Tips on building a subscription-based business

Written by Editor

26/05/2022

By Fiona Wakelin

 

Are you tired of not being able to accurately predict your monthly turnover? Is there a worrying shortfall between accounts receivable and overheads? A subscription-based income generating model takes the guesswork out of your turnover and profit forecasting and makes for a stable, predictable P&L sheet.

According to a McKinsey research study, 15% of Americans have signed up for one or more subscriptions to receive products on a recurring basis. The subscription ecommerce market is projected to reach $473-billion by 2025, up from $15-billion in 2019—which makes it a massively interesting opportunity for existing and aspiring business owners, too.

 

What is a subscription-based business model?

“Subscription business models focus on the way revenue is made so that a single customer pays multiple payments for prolonged access to a good or service instead of a large upfront one-time price. Now, the economy is trending toward more subscriptions instead of ownership for cars, software, entertainment, and shopping. This increases the lifetime value (LTV) of the customer.”  – Investopedia

An example

With advances in technology and software, the subscription-based model is becoming more and more available and attractive to businesses across a range of sectors. But the one closest to home for Topco Media is the example of magazine and newsletter subscriptions whereby publishers offer a monthly or weekly model that results in multiple purchases instead of a once-off.

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First steps

You might think you have had a light bulb moment for subscription-based business – but does anyone else think so? Is your USP really unique? Who are your competitors and what are you offering that they are not? And, most importantly, why are you offering it? Simon Sinek puts it so well when he says “People don’t buy what you do; they buy why you do it”.

Once you have your “why” and your “what” sorted – then it is important to identify “who” (who is divided into 2 groups – who are you targeting and who is going to do the work) “how” and by “when”.

Your offerings will be critical, their frequency, and your various payment options/portals as well as security measures for online purchasing.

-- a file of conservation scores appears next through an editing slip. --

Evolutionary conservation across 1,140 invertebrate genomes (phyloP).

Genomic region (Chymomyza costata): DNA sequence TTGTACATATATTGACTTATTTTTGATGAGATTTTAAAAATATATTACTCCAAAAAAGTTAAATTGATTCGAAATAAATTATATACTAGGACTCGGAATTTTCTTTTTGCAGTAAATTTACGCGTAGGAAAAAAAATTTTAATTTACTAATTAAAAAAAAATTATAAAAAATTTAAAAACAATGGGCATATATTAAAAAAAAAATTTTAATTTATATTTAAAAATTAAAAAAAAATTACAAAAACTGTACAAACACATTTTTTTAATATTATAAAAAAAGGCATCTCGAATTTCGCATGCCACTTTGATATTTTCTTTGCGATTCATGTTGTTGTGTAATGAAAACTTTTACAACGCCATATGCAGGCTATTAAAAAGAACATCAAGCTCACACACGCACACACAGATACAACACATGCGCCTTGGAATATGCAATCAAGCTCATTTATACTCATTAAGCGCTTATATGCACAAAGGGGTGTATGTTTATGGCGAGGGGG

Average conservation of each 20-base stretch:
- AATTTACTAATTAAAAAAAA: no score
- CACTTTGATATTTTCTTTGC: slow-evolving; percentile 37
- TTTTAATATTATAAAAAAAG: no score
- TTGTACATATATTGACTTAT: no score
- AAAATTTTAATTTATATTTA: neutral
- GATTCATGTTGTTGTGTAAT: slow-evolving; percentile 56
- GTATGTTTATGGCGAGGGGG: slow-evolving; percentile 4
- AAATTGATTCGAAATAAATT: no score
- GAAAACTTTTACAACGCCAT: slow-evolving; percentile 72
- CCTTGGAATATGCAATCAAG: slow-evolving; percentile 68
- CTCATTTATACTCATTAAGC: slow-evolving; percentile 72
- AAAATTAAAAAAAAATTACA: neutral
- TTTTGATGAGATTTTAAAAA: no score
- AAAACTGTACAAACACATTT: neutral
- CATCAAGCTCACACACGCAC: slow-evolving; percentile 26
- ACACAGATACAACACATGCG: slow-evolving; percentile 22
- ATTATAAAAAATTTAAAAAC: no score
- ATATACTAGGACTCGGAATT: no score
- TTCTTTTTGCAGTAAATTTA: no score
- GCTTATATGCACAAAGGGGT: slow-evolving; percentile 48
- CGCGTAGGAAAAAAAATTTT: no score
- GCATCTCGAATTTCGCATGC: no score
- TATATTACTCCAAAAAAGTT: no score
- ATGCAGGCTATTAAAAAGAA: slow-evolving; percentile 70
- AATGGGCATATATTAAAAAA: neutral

Getting boxed in

For those entrepreneurs whose products are suitable for a subscription box business there are 3 models to choose from: curation, access and replenishment. Curation will require regularly surprising and gratifying clientele through the choice of personalised contents in the boxes; access gives members-only benefits to subscription clients; while replenishment provides automated re-ordering of essential products at a discount. Whichever model best suits your product/s it will be key to factor in transport and delivery costs when planning TNBT (the next best thing).

 

Safety first

This cuts both ways – you need to ensure business security, fraud prevention and a constant, guaranteed revenue stream – and your customers need to be sure you are adhering to the POPI Act with a robust, hacker proof setup

 

Keep innovating

Stay ahead of your competitors by adding new, exciting packages, offers, competitions and freebies to your clients on a regular basis. Use the latest technology for websites and apps to ensure easy sign up for clients and a great, uncomplicated, welcoming, onboarding experience.

 

Stay in touch with your “why”

Don’t let all the other “wh’s” – who, when, what, overtake the driving force of your “why” – keep going back to it in your strat plans and weekly meetings.

 

Grow your client base

Use your marketers to celebrate what you do and why to grow your client base. Review your product offerings and regularly check in with who is buying what; see if there are opportunities to appeal to other LSM groups.

According to McKinsey, women make up the great number of subscription buyers, but men are more likely to have more than one.

 

Read and respond to reviews

With the exponential increase in the number of online offerings, clients use reviews to help them make choices. Keeping those gold stars above 4 is crucial to growing your client base – and it is especially important to respond personally to each one so that even a poor review is diffused.

 

Keep the human touch

Chat bots are no substitute for the human element. Your customers will know if you genuinely care, and in return you will get their loyalty.

 

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Sources

 

Mckinsey

Shopify

Investopedia

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